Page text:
In this post, I am going to continue with another TGIMBANodeJSAPI post. If you remember last time, I had added unit tests for the SQL Server and AWS Dynamo Db methods. In that post, I specified that this would be the first time I had explored testing from a functional programming perspective. Not being able to mock led me to separate as many methods as I could from the Tedious (SQL Server) and AWS access libraries so I could test them in isolation. My hope was to test the ‘logic’ of my code without having to figure out a way to mock within a functional programming paradigm. Then, have integration tests that test my use of the Tedious and AWS libraries.
Well, having completed the first half of the integration tests, it mostly worked. Let me explain.
First, I had to create a localhost dynamo db that I could run the integration tests against. The entire process is provided by AWS (reference #2). For clarity:
- Download the .zip option
- Open terminal to this location
- Run this command (the -port is not required, but I did this since I have other things running on 8000 which is the default)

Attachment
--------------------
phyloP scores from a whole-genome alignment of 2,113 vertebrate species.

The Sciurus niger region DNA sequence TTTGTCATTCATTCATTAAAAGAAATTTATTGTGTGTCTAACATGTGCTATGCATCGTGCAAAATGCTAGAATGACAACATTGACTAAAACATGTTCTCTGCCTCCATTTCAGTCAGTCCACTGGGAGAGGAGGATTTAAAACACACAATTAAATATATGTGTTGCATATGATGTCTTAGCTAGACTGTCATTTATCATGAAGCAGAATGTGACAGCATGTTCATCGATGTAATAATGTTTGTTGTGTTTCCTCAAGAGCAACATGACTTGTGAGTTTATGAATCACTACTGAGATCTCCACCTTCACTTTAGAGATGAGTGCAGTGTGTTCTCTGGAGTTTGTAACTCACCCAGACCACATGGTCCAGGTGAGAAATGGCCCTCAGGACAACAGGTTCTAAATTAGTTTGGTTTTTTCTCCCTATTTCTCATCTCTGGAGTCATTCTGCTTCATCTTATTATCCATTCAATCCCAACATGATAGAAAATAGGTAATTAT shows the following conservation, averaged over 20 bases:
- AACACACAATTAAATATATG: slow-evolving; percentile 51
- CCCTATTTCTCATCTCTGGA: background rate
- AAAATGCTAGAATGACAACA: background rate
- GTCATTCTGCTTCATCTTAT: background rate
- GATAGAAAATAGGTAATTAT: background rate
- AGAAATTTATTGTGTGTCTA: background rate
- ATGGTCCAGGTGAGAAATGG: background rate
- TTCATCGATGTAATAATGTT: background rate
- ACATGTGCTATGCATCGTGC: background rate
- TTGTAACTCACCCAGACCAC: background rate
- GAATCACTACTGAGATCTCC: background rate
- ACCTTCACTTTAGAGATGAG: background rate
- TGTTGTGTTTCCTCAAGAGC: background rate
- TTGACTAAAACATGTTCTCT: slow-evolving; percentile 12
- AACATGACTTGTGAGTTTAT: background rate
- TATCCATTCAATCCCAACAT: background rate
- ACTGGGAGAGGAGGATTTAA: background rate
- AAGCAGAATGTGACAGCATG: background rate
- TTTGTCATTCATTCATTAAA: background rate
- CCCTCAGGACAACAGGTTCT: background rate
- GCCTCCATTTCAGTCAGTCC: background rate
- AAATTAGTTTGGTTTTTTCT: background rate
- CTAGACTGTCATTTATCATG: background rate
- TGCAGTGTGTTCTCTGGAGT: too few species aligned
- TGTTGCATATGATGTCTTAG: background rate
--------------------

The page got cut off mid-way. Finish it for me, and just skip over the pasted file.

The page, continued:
java -Djava.library.path=./DynamoDBLocal_lib -jar DynamoDBLocal.jar -sharedDb -port 8634
- Test with the shell
Second, I had some issues using the AWS client code, so I chose to wrap everything in promises to make sure required synchronous calls stayed synchronous. This required me to drop the ‘processResults(args)’ method that I had used to test the method results. The complicating factor was figuring out how to mock the promise resolve/reject call. So, I chose to address the result testing with integration tests. Given how new I am to functional programming, this seemed like a fair trade off 🙂
- Unit tests running
- Dynamo Db Integration tests running
NOTE: Reference #2 led me to understand that the accessKeyId, secretAccesskey, region and endpoint are required…but the endpoint is the only thing that has to be real to reach the local dynamo db instance.
I am going to add another blog post with the error and endpoint integration tests (the current ones are against the core code modules (a service layer of sorts)) and then with the SQL Server integration tests next (ish).